Knowing what to do: occupational alienation in a pandemic

It’s hard to know what to do in a pandemic. There are so many things we can’t do the way we’d like to do them. There are other things we know we could do, but it’s hard to get started. Occupational alienation is a concept that can help us understand this situation. Karl Marx first named occupational alienation in his early work, seeing how factory workers became part of a machine, for the first time separated from the products of their labour. In other words, they worked hard, but were rewarded by money rather than seeing the direct impact of their work on the world. Job satisfaction was undermined because the workers had so little control over what was happening. Marx did not offer an obvious solution other than to attend to the power of workers, a solution which led to the development of his later, better-known ideas. That’s all I want to say about Marx, because it’s helpful to know occupational alienation as a concept has been around for a while but more important to understand it better.

In this pandemic, it could be helpful to think of occupational alienation in quite specific ways, because so many aspects of life are quite out of our control, from the mutating coronavirus to the behaviour of others who might not follow the lockdown rules, to the endless rain and cold of this long winter in the UK. Power to change currently seems beyond us: whether to change the weather, change the behaviour of people we see protesting about masks and civil liberties, or to stop the virus evolving. This makes life frustrating and the challenges difficult to reframe in a positive light.

To be alienated is to be unwillingly separated. This could be social, being separated from other people because of who we are as well as the temporary restrictions of lockdown. Alienation can also be a deeply personal experience, associated with being mentally unwell as problems like anxiety, psychosis or depression separate us from our familiar sense of ourselves. Occupational alienation occurs when we cannot draw near to a way of doing things that works better, despite our best intentions and even when we know why.

Several conversations and experiences over recent days have made me think about occupational alienation, where I’ve observed people or they have told me about how they cannot do things the way they would like to, giving rise to boredom, frustration, distress and despair. For some, relief is found through religious practices but the contemporary tendency is to use psychology to understand our difficulties. But popular psychology, especially positive psychology which sees the aim of life as happiness and optimal achievements through continual reframing, is letting us down in this apparently endless pandemic of fear and grief. Positive reframing, treats and time out can soothe but do not last. We know that even if we can leave our homes or work for a break, the pandemic comes with us, along with its overwhelming wave of alienation. This alienation ranges from deep feelings of not being ourselves to being separated from each other by masks, walls, travel restrictions and fear.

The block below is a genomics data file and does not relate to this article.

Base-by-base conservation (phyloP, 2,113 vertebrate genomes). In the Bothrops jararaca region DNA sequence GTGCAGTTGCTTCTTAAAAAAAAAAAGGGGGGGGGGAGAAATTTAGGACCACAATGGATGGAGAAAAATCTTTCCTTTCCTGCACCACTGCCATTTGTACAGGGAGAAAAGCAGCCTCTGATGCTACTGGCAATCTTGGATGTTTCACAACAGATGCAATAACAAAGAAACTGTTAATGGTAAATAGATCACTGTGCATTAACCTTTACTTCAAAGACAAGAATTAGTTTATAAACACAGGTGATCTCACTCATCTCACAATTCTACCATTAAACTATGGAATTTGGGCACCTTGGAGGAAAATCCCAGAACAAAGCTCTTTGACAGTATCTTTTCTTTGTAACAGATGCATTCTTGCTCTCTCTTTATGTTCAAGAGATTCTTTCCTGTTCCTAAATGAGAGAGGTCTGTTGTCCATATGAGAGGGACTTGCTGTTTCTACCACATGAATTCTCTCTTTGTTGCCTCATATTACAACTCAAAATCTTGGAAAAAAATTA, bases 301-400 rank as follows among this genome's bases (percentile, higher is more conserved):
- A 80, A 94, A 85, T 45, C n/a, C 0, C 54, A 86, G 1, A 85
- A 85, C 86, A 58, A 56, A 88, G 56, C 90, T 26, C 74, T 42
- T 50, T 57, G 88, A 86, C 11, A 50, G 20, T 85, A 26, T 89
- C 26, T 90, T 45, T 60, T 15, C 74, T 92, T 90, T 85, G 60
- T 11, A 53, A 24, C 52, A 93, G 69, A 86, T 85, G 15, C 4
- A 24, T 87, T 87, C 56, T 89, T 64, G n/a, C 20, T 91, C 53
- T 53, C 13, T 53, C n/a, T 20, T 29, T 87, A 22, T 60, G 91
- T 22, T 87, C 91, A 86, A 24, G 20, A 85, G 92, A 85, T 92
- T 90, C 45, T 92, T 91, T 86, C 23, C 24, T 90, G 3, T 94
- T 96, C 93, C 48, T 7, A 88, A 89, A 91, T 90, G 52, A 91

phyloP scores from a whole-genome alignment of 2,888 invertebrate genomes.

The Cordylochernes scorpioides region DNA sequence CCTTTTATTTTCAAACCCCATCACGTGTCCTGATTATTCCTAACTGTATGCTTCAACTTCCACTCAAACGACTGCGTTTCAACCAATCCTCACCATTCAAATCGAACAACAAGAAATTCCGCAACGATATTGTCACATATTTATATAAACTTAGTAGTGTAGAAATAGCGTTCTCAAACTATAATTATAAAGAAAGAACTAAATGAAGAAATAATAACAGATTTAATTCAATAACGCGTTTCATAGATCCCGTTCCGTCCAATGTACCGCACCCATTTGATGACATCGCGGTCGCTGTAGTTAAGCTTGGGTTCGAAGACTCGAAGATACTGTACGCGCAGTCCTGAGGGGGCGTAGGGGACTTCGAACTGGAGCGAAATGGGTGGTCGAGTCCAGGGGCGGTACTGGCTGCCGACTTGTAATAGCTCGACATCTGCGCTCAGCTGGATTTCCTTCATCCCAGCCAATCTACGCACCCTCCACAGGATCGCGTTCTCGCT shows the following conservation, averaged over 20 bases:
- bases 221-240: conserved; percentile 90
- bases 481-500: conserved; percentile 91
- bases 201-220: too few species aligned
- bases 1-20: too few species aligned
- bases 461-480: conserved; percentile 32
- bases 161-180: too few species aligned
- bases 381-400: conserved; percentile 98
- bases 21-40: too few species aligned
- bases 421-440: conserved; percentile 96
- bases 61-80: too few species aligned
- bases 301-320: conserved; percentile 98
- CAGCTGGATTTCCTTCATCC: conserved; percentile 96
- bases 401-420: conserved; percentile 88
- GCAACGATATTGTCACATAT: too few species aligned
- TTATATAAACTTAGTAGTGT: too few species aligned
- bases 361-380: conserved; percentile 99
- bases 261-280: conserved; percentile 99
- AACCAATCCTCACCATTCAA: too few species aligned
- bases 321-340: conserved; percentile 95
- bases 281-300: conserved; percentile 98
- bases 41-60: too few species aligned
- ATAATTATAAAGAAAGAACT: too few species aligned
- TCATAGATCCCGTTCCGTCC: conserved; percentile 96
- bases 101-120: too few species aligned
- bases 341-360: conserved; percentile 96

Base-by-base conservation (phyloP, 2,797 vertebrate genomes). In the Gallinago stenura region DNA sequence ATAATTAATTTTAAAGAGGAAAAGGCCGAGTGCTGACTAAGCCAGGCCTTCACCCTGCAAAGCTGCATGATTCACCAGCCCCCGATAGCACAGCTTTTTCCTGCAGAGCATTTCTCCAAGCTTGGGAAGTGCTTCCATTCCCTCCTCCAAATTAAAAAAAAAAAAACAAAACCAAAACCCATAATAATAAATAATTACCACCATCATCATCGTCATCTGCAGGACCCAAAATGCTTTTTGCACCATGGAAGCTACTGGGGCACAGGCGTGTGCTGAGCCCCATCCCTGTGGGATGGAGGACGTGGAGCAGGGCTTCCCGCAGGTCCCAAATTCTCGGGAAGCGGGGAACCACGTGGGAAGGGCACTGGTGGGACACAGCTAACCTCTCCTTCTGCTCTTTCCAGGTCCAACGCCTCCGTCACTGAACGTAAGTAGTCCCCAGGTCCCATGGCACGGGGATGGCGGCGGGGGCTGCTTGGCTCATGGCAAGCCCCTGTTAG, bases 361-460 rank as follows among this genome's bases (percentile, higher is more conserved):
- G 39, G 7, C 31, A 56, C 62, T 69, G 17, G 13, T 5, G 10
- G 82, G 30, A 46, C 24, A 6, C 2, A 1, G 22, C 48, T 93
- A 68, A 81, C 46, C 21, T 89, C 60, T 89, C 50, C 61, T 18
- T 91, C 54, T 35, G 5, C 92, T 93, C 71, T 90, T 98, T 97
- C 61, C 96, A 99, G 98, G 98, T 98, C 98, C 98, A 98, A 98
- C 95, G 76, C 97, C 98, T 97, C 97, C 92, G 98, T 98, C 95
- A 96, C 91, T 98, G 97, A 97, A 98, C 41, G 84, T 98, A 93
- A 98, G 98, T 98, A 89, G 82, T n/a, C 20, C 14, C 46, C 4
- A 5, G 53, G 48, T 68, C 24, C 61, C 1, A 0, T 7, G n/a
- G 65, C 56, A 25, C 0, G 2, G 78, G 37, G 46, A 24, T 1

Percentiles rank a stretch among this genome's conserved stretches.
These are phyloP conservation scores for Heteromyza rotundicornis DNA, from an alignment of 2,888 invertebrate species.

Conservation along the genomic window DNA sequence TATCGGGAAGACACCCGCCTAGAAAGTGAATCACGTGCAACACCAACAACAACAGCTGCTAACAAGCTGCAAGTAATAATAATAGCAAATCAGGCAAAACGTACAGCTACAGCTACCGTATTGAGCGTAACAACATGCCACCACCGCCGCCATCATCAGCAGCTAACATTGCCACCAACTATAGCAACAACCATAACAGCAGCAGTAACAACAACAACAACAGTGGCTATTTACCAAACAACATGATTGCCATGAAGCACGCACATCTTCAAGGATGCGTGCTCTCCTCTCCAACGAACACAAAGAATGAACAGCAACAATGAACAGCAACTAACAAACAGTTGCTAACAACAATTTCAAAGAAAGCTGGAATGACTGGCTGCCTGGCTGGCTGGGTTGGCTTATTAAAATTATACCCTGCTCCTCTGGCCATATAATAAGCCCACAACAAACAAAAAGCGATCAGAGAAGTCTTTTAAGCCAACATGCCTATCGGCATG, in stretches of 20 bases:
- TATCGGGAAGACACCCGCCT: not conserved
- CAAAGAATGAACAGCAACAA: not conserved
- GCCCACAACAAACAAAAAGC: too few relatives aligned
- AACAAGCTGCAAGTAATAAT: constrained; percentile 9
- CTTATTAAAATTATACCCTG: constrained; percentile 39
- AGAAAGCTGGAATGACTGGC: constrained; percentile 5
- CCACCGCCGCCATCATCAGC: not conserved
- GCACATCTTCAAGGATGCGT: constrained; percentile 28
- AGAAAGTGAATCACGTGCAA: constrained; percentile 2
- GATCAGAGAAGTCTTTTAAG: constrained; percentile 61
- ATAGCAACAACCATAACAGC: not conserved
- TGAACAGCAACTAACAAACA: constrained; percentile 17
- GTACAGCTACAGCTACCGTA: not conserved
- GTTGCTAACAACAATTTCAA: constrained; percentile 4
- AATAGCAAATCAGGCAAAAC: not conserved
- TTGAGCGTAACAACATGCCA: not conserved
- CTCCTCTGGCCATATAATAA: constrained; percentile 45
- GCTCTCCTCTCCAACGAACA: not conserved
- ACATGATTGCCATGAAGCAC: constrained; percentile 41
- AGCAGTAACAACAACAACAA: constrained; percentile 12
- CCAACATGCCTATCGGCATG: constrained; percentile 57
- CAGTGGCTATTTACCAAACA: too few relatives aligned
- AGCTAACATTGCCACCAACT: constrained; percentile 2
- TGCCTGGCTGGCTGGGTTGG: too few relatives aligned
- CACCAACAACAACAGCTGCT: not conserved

But if we engage with the idea that we might be occupationally alienated, we can also start to see how we have adapted and continue to adapt, to survive and in some cases, thrive. I saw this when observing the volunteers at the vaccination hub, who are a key part of the effort to vaccinate people as quickly as possible. I wondered who they were and what they would have been doing before the pandemic. I noticed the energy in the vaccination process: although this might not normally be part of someone’s job or interest, each person seemed interested and engaged as part of the combined effort. So even if an activity isn’t one you’d have chosen to do, if it is part of a bigger shared effort and uses your skills in a satisfying way, it might not feel as alien currently as something you know you like to do, but can’t.

During this pandemic I’ve heard about the difficulty people have in taking breaks: from the frontline where you are in contact with the public all the time, from home-schooling and work, from caring for vulnerable spouses and children, from shielding, from work when you have to be in one room all the time. It might be possible to step away and look out of the window, but it is hard to step away from the thoughts in your head and feeling of being trapped. Those of us with chronic illness have pre-pandemic experience of this, because we can never escape from our alienated bodies and minds. But we can all wonder what makes a good break, one that feels powerful and connected to who we are. How can we support ourselves and others to take a break? If we are aware of occupational alienation, the many remedies which are already offered can be adapted to our particular situation, so we can engage with them.